The House leadership has two weeks to work over enough Republicans to convince them to vote for a negotiated budget proposal.
The targets are the Libertarian-leaning conservative members of the House like those belonging to the New Hampshire House Freedom Caucus and the House Republican Alliance.
If Jasper wants to bring enough of these representatives on board to pass a budget, he did not do himself any favors when he announced the members of the House budget conference committee, which included the top GOP leadership and the ranking members of the House Finance Committee, but no members of the freedom caucus.
This all points to a protracted budget battle during the final days of the session and possibly a continuing resolution to fund state government if no agreement is reached.
That is what happened two years ago when there was a Democrat in the corner office and the House and Senate were controlled by Republicans.
Republicans have been waiting for 12 years to have one of their own in the governor’s office, but factions within the party are making it appear to be — in the words of the New York Yankee sage Yogi Berra — “deja vu all over again.”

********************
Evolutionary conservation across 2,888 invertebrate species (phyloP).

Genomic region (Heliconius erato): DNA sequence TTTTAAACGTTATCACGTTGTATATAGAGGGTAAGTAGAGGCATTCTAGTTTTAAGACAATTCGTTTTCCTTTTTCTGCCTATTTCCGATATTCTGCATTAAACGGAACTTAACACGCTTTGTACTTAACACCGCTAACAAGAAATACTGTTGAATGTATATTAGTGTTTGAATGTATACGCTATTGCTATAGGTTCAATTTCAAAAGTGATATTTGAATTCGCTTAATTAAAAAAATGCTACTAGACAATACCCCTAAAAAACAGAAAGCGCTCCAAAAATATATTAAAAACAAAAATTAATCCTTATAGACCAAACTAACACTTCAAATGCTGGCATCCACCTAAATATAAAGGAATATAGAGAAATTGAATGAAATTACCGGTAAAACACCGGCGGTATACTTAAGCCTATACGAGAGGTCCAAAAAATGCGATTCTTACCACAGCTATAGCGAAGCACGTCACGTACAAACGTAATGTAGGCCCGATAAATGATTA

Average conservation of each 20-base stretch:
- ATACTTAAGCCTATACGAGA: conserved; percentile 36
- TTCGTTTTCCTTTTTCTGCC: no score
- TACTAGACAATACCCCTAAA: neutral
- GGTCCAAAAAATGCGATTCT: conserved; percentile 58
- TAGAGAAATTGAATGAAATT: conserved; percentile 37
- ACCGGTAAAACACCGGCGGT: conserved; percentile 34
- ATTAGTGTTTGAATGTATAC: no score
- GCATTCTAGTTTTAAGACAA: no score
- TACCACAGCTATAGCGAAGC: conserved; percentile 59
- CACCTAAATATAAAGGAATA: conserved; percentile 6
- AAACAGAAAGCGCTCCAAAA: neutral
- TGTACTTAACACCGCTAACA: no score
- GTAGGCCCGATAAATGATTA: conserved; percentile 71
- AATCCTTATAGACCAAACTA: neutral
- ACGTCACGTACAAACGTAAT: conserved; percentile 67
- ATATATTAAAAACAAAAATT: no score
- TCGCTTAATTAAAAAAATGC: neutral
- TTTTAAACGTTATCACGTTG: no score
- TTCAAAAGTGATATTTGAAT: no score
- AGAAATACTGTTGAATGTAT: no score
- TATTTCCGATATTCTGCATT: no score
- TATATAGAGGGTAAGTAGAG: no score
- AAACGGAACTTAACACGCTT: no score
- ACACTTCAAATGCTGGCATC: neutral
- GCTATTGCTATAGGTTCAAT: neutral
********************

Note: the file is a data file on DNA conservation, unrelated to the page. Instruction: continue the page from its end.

The next two weeks will determine if the sage gets it right once again.
Health insurance rates
Major heath insurance rate increases on state exchanges under the Affordable Care Act have received lots of notice recently, although the rates required to be filed now are likely to be lower this summer.
The CEO of the second largest insurer on the New Hampshire exchange, Minuteman Health Chief Executive Officer Tom Policelli, told the Union Leader recently his company would seek a 30-percent rate increase next year.